Writing, like any other business task, requires quality control. No organization would expect their core product or service to be perfect every time, all the time, the first time; neither can they expect that of their writing. However, the writing-related QA/QC processes at most organizations are poorly designed and end up creating a time-consuming process whose effectiveness is questionable at best. One of our clients, for example, reported spending upwards of 20 hours a week reviewing his team's writing, which consequently forced him to work nights and weekends to compensate for lost time – and it’s not even clear it made that much difference!
A common complaint we hear is that writers don’t take the suggestions of the reviewers and that managers themselves end up rewriting the documents because it’s “easier.” What they often don’t ask is why writers don’t take their suggestions and/or consider the amount of time and money being wasted when they do work that’s secondary to what they were hired to do.
The good news is that almost any organization can reduce the amount of times spent on writing-related QA/QC and editing and still, simultaneously, improve writing outcomes. But how?
1: Bring in writing experts to review and assess your overall writing processes.
We call this a communication audit and in this process we identify gaps, problems, and inefficiencies that may be contributing to the excessive time spent on writing and reviewingC. Problem areas can be harder to identify than you think, especially when you’re trying to self-diagnose, and some issues can be very subtle. A communication audit can help unwind the people-, process-, and strategy-related problems affecting writing and reviewing output and provide recommendations.
A communication audit will help you understand your team’s writing and reviewing issues and provide a roadmap for you to solve these issues, whether that means writing training, coaching, revising templates, creating standard operating procedures, establishing a review process, or something else. The right experts will be able to both diagnose and help to fix your issues around writing and reviewing (and diagnose if you have these issues).
2: Establish constructive writing processes.
Unfortunately, raw writing skills are rarely enough to ensure an organization maximally benefits from its writing output. A good writing process is key to driving better results at the organizational level. In fact, formalizing strong writing processes can be transformative for an organization. In particular, the review process is key to great writing and is an area ripe for improvement in most organizations.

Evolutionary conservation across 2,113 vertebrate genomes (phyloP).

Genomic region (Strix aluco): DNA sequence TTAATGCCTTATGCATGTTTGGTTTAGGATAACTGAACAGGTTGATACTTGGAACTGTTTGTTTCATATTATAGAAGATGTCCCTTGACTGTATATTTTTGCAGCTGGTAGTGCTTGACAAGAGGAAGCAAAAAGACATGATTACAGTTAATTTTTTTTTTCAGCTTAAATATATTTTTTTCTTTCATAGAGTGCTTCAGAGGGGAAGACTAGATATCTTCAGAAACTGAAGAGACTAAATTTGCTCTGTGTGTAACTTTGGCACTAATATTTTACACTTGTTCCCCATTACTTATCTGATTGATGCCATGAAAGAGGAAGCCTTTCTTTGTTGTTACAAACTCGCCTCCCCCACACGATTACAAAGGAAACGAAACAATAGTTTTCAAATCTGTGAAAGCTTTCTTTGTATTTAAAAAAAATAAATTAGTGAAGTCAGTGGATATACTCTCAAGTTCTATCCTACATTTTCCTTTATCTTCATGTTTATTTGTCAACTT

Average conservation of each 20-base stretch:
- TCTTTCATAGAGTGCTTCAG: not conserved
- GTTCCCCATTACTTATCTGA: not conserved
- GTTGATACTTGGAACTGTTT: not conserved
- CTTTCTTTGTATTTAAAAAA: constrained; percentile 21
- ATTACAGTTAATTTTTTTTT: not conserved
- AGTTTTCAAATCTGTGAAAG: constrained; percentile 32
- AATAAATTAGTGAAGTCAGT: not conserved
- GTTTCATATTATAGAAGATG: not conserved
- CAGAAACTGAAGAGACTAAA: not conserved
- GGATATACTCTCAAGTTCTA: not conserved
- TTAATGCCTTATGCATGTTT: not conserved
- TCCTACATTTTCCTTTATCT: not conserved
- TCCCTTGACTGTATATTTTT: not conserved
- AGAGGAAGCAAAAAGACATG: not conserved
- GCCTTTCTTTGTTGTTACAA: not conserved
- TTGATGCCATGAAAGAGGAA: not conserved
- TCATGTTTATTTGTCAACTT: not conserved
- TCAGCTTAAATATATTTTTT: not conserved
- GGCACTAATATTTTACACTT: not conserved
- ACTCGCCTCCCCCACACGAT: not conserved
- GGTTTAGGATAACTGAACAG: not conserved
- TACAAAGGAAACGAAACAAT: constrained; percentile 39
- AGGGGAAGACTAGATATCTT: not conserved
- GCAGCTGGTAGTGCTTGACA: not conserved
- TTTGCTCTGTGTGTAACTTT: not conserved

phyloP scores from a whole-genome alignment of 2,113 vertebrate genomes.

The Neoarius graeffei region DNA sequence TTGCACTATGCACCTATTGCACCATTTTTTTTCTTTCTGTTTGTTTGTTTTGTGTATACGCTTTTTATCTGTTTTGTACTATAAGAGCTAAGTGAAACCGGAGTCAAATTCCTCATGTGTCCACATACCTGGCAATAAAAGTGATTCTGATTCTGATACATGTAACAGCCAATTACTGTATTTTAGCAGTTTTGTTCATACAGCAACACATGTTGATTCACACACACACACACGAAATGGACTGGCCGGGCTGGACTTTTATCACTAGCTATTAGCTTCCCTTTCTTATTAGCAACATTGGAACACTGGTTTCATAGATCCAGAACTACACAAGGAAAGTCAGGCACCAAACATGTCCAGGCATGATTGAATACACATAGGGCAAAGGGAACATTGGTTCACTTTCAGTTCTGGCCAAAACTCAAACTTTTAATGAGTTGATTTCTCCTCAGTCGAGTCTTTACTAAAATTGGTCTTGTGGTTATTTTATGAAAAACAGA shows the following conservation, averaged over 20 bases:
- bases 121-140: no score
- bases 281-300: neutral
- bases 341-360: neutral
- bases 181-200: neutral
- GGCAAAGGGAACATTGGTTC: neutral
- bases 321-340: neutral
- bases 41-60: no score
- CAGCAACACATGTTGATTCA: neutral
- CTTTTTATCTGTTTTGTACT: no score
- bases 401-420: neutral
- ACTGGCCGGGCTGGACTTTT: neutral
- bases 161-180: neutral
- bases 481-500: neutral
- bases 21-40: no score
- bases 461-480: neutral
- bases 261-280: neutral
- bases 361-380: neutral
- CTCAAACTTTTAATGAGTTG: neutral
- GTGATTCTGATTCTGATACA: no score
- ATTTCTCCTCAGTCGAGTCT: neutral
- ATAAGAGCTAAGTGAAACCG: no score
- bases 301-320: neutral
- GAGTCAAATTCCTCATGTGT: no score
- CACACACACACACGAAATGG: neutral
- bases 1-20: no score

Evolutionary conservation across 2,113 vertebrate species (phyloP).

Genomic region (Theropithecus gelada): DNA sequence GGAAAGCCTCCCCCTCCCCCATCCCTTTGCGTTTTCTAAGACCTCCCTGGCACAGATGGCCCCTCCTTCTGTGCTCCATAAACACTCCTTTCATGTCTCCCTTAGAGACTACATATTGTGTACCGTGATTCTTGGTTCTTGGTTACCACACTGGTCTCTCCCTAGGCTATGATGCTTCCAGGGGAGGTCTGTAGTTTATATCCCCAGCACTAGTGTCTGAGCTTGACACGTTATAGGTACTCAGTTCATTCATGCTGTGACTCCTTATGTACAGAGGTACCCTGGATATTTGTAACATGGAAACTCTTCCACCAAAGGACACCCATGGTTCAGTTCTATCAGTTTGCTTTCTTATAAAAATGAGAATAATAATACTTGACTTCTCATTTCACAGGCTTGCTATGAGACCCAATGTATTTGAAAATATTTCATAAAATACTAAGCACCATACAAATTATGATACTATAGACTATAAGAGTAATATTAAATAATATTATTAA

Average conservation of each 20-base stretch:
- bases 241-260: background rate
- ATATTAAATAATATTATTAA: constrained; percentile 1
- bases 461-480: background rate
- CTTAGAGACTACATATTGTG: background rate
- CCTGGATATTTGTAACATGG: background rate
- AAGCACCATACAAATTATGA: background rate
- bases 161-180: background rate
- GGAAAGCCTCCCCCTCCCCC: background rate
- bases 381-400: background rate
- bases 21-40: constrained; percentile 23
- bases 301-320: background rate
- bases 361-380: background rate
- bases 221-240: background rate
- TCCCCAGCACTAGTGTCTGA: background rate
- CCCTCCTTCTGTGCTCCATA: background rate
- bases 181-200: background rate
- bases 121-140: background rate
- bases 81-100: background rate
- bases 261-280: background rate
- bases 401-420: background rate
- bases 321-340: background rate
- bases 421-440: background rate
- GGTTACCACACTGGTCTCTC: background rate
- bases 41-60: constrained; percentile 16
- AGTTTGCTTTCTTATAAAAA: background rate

This shouldn’t come as a surprise; most organizations spend a lot of time and effort developing processes, workflows, and standards around their core business products or services because they understand that strong processes yield repeatable outcomes and efficiency gains. A good writing and review process will similarly save time and labor.
3: Invest in writing training for team members.
Once you understand the skill and process gaps, training is where the gaps get fixed. By improving the writing skills of employees, organizations can reduce the amount of corrective editing needed in the first place.
The best professional training programs don’t focus on grammar, punctuation, style, and tone to focus on the strategic dimensions of writing. In other words, professional documents should align with organizational goals. Ultimately, with better writing skills, employees will be able to produce clearer, more coherent, and more professional documents, which in turn will reduce the need for extensive editing and revision by managers.
4: Use writing tools and aids.
Don’t be afraid to use writing tools such as grammar checkers and style guides to help catch errors and ensure consistency in writing style and tone. Note that AI-powered tools cannot and will not substitute for writers who know what they’re doing (at least not yet), but they can give writers a nice boost in terms of productivity, grammatical correctness, and quality – including helping them to work faster and spend less time editing.
One word of warning, however: be wary of sharing proprietary company information with third-party tools and services. Many companies have begun banning ChatGPT for just this reason. Third-party tools and platforms can be useful but use them wisely and thoughtfully.
5: Adjust your expectations.
Finally, beware of perfectionism. Of course, all organizations should pursue excellence in all their work, including writing. However, if “excellence” tips over into "it must be perfect," you’ll end up sinking hours you don’t have into work that inevitably falls short of an impossible standard. So, set expectations that are reasonable and communicate those expectations to team members.
Taken together, these tips can enable organizations to significantly reduce the amount of time spent on writing-related quality control, allowing leaders and workers to focus on what truly matters: building a more successful business.
To learn more – and figure out how to streamline writing processes at your organization – contact Hurley Write for a custom, no-obligation consultation.